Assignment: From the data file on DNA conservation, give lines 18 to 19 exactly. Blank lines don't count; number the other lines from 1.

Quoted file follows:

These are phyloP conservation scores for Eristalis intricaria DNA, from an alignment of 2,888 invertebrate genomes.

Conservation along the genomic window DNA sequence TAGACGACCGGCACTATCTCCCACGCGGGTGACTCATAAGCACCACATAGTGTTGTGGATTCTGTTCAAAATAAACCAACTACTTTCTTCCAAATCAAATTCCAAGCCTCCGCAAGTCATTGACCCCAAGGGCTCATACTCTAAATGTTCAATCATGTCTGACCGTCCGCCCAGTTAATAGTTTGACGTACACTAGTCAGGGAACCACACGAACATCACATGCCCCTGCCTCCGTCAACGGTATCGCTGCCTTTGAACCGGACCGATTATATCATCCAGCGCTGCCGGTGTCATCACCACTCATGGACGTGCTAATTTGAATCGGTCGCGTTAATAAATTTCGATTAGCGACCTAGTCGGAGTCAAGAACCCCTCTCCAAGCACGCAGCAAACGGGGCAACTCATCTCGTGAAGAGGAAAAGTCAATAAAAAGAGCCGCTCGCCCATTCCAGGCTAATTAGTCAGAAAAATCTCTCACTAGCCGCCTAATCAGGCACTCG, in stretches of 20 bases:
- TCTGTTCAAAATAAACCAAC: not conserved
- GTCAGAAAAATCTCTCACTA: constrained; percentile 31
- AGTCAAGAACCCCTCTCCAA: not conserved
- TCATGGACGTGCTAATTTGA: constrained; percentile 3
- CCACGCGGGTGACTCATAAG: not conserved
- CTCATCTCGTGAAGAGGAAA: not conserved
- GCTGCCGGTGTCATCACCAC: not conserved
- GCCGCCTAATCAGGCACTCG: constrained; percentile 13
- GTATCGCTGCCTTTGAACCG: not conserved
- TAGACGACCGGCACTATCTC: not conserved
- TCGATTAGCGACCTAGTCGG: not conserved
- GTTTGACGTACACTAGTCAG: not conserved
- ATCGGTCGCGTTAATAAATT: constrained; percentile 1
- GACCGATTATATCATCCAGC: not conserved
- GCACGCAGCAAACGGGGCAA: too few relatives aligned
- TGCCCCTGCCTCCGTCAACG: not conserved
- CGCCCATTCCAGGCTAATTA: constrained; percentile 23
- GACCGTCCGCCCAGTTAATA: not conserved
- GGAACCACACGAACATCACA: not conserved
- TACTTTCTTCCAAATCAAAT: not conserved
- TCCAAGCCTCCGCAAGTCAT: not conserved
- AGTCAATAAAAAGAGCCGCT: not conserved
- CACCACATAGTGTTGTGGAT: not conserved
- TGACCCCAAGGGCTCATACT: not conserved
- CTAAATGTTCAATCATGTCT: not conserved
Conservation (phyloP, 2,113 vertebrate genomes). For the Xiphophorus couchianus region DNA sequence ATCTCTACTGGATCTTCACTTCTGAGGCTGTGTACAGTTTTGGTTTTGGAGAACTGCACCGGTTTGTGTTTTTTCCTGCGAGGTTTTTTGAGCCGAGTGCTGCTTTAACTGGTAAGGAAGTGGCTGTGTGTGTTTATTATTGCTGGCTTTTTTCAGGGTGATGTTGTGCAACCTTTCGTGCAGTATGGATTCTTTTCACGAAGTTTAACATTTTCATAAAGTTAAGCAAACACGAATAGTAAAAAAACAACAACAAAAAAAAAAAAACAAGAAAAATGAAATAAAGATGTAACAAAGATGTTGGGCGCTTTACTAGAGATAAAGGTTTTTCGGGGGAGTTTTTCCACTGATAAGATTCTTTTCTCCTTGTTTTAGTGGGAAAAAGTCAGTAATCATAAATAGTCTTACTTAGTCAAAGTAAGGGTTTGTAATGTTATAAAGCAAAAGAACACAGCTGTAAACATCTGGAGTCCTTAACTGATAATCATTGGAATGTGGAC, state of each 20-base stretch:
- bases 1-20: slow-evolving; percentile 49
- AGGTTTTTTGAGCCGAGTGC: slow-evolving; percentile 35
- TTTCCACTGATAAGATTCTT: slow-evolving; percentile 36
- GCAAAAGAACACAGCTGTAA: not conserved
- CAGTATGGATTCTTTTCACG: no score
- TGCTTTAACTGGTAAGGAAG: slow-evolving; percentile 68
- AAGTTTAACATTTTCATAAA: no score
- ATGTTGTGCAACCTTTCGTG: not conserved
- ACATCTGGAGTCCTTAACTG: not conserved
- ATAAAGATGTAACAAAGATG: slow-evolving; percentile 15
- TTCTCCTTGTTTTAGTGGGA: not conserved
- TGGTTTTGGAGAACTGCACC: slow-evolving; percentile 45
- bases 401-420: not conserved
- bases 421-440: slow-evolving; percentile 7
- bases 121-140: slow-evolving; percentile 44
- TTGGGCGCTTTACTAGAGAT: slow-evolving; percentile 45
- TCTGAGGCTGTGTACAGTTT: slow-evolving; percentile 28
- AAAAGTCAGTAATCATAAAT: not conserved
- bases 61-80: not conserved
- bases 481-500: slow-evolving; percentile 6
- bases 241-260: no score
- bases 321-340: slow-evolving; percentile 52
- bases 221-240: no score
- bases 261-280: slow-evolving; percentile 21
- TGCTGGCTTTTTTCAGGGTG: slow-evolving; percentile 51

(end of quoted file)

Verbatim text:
- TGCCCCTGCCTCCGTCAACG: not conserved
- CGCCCATTCCAGGCTAATTA: constrained; percentile 23